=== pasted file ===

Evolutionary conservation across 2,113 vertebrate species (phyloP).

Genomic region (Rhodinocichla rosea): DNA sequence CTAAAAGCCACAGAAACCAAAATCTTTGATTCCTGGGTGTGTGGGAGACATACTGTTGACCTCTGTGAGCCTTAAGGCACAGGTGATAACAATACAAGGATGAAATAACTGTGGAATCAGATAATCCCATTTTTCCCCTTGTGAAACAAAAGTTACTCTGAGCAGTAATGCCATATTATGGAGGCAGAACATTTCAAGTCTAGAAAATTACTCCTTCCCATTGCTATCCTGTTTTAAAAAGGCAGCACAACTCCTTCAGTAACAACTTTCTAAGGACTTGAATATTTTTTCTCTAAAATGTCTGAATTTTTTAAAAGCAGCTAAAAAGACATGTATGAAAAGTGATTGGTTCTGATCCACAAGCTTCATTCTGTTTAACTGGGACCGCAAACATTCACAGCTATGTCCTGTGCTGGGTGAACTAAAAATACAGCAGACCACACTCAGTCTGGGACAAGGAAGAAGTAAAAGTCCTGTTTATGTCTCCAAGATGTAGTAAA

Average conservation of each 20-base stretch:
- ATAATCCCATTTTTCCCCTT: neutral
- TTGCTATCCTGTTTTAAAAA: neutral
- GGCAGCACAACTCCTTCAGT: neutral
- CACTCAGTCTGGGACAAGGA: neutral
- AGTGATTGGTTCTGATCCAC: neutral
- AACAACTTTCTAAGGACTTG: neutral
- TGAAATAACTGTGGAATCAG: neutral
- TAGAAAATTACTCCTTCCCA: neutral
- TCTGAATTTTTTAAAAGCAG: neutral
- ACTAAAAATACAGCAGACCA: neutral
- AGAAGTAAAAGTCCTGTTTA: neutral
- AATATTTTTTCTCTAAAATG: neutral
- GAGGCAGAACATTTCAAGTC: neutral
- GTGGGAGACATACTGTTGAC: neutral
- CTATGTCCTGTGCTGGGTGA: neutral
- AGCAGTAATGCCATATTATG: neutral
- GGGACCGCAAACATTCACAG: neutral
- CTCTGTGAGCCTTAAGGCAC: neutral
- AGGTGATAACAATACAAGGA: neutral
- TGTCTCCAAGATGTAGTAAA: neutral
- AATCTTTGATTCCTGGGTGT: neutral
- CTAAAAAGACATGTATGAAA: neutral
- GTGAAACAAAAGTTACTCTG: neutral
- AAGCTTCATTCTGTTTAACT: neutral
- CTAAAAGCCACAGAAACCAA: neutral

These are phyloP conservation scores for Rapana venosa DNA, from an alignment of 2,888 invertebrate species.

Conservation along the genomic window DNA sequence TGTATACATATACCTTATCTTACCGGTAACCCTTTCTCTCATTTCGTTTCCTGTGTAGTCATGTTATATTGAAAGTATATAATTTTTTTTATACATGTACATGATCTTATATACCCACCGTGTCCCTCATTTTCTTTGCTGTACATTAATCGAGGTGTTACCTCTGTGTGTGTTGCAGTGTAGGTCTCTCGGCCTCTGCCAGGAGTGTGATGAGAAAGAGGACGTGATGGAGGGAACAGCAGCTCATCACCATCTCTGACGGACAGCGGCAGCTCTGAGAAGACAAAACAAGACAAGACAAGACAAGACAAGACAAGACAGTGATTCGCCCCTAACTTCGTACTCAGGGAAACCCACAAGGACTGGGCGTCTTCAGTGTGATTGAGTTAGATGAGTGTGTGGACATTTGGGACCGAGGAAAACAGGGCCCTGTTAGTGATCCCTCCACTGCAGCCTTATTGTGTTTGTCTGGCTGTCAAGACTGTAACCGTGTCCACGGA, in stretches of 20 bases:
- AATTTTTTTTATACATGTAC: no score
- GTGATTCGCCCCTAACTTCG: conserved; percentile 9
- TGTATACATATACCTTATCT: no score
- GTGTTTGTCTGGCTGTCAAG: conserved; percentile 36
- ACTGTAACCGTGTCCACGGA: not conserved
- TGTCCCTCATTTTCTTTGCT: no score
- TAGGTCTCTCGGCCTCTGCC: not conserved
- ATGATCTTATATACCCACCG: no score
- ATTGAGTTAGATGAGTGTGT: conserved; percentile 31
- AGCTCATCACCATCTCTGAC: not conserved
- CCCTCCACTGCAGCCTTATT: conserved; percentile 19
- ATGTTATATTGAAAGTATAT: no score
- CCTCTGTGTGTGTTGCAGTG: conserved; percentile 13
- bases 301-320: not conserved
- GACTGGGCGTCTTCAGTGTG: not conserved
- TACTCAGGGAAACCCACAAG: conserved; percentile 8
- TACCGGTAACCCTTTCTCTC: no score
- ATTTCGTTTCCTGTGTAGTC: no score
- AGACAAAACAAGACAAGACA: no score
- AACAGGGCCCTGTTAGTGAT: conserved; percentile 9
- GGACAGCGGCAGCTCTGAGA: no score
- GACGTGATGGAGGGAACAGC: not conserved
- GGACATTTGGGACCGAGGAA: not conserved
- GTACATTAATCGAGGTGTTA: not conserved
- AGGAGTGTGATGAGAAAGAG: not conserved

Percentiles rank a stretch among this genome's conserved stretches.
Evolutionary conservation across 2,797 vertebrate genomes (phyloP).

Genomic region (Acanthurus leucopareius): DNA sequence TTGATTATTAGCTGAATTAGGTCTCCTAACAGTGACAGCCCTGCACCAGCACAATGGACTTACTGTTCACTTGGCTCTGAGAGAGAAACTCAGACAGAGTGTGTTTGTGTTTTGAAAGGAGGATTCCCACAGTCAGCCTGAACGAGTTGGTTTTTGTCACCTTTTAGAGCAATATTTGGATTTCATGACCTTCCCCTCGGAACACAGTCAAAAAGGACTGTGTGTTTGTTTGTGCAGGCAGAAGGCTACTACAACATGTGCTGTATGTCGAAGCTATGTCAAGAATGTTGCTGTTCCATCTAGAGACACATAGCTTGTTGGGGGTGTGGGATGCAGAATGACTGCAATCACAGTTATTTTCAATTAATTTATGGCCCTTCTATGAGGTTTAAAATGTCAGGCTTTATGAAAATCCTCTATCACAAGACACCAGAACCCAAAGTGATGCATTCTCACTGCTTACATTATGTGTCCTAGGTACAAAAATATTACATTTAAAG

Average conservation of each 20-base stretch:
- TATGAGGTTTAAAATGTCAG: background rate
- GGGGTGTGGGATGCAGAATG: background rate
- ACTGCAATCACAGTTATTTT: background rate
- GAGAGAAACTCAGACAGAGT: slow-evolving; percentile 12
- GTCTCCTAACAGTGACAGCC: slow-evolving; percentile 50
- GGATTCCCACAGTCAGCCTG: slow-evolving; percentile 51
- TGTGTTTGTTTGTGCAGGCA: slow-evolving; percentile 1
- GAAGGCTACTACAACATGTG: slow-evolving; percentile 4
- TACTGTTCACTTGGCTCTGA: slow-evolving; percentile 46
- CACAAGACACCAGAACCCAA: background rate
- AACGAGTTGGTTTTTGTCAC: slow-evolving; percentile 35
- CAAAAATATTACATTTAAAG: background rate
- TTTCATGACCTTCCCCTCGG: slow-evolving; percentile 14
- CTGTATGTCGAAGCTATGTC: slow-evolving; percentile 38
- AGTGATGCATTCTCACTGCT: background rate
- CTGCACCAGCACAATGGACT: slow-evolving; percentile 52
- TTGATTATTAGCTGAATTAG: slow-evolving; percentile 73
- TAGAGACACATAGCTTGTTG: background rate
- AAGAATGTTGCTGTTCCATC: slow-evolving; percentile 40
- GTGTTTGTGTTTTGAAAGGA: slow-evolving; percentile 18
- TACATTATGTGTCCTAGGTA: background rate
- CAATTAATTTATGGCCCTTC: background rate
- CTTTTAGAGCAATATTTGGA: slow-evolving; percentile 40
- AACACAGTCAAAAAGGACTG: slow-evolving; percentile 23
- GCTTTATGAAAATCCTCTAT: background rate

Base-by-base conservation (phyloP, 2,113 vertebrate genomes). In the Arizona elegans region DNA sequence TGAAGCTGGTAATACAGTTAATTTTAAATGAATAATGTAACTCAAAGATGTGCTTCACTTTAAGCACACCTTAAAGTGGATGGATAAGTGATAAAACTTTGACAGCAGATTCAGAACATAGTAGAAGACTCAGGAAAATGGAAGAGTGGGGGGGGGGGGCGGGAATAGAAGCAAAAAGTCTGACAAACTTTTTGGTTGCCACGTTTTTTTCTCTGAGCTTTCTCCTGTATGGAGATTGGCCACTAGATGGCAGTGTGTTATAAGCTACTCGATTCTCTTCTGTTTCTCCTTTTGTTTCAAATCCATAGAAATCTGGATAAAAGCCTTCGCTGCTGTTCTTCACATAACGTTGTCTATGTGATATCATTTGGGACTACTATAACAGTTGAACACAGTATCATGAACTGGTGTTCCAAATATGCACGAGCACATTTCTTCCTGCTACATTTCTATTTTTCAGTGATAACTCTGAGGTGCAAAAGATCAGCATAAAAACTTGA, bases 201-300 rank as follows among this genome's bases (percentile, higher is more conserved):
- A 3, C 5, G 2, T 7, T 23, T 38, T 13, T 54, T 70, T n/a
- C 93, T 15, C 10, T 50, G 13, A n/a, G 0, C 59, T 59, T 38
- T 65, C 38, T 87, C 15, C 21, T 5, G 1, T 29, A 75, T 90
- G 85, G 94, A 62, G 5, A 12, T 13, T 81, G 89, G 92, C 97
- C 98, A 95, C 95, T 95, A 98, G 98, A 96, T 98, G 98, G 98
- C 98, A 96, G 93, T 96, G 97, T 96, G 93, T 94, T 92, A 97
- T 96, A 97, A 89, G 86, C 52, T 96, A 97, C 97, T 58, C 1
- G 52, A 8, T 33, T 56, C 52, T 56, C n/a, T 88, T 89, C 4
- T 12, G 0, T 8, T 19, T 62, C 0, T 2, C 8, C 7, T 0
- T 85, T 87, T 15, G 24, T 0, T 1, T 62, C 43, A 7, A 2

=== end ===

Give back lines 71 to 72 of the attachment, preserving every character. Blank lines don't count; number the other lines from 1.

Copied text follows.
- CAAAAATATTACATTTAAAG: background rate
- TTTCATGACCTTCCCCTCGG: slow-evolving; percentile 14